Facilitate the discovery of local routers and the exchange of information between them and hosts. This includes four specific functions:
1. Router Discovery: This is the core function of this group: the method by which hosts locate routers on their local network
2. Prefix Discovery: Hosts use this function to determine what network they are on, which in turn tells them how to differentiate between local and distant destinations and whether to attempt direct or indirect delivery of datagrams
Dynamic address resolution is usually implemented using a special protocol.
A device that knows only the n/w layer address of another device can use this protocol to request the other device’s h/w address.
LAN Switch Device C IP address: IPC H/W address: #46 Device A IP address: IPA H/W address: #43 Device B IP address: IPB H/W address: #79 Device D IP address: IPD H/W address: #48 Who is IPB? IPB is #79
In the previous device A has to send the data to device B but knows only its IP address (“IPB”),and not its H/W address. A broadcast request asking to be send to the H/W address of the device using the IP address “IPB”.B responds back to A directly with the H/W address.
ARP is a relatively simple request/reply protocol.The source device broadcasts an ARP request looking for a particular device based on it IP address.The device responds with its h/w address in an ARP reply message.
Processing by Node B Host B, having registered the solicited-node multicast address of 33-33-FF-22-22-22 with its Ethernet adapter, receives and processes the Neighbor Solicitation. Host B responds with a unicast Neighbor Advertisement message
If a Neighbor Advertisement message sent in response to the Neighbor Solicitation message is received, this indicates that another node on the local link is using the tentative link-local address and address autoconfiguration stops. At this point, manual configuration must be performed on the node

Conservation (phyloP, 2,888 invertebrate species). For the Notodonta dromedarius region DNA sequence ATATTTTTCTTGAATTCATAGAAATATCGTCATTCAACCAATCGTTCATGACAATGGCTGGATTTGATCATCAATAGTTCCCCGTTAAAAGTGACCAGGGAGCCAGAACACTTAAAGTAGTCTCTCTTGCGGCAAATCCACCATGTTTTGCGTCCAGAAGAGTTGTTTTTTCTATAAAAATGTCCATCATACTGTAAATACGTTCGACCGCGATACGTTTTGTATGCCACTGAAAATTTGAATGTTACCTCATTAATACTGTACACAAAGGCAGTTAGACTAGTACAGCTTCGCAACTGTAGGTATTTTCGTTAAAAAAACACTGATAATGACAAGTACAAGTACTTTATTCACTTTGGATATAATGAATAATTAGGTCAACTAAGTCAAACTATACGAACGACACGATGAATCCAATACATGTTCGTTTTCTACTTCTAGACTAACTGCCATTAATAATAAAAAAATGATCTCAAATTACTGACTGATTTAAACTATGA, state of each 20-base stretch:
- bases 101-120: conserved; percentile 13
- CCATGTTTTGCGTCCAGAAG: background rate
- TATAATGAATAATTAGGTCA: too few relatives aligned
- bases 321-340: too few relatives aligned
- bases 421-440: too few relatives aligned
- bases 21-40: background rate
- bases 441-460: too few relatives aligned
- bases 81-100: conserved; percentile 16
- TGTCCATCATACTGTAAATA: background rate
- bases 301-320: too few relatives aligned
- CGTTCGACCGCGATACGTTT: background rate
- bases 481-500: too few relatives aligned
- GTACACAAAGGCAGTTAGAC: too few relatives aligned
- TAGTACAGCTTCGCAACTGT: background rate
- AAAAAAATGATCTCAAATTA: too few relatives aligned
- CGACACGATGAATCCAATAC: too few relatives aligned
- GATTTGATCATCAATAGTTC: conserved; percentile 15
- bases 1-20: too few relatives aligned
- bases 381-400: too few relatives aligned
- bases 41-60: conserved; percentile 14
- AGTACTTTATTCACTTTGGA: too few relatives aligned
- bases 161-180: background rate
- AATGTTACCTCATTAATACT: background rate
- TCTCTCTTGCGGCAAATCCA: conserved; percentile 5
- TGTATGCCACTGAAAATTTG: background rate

Avoids Manual configuration of individual machines before connecting them to the network.
Address auto-configuration assumes that each interface has an unique ID
Plug-and-play communication is achieved through the use of link-local addresses
Small sites should not need stateful servers
A large site with multiple networks and routers should not require the presence of a stateful address configuration server.
Address configuration should facilitate the graceful renumbering of a site's machines
Stateless Autoconfiguration Generate a link local address Verify this tentative address is OK. Use a neighbor solicitation with the tentative address as the target. ICMP type 135 If the address is in use a neighbor advertisement message will be returned. ICMP type 136 If no response, assign the address to the interface. At this point the node can communicate on-link. Fail and go to manual configuration or choose a different interface token.
Stateless Autoconfiguration Assign address to interface. Node joins the All Routers multicast group. FF02::1 Sends out a router solicitation message to that group. ICMP type 133 Router responds with a router advertisement. ICMP type 134
Stateless Autoconfiguration Look at the “managed address configuration" flag If M = 0 proceed with stateless configuration If M = 1 stop and do stateful config Look at "other stateful configuration" flag If O = 0 finish If O = 1 use stateful configuration for other information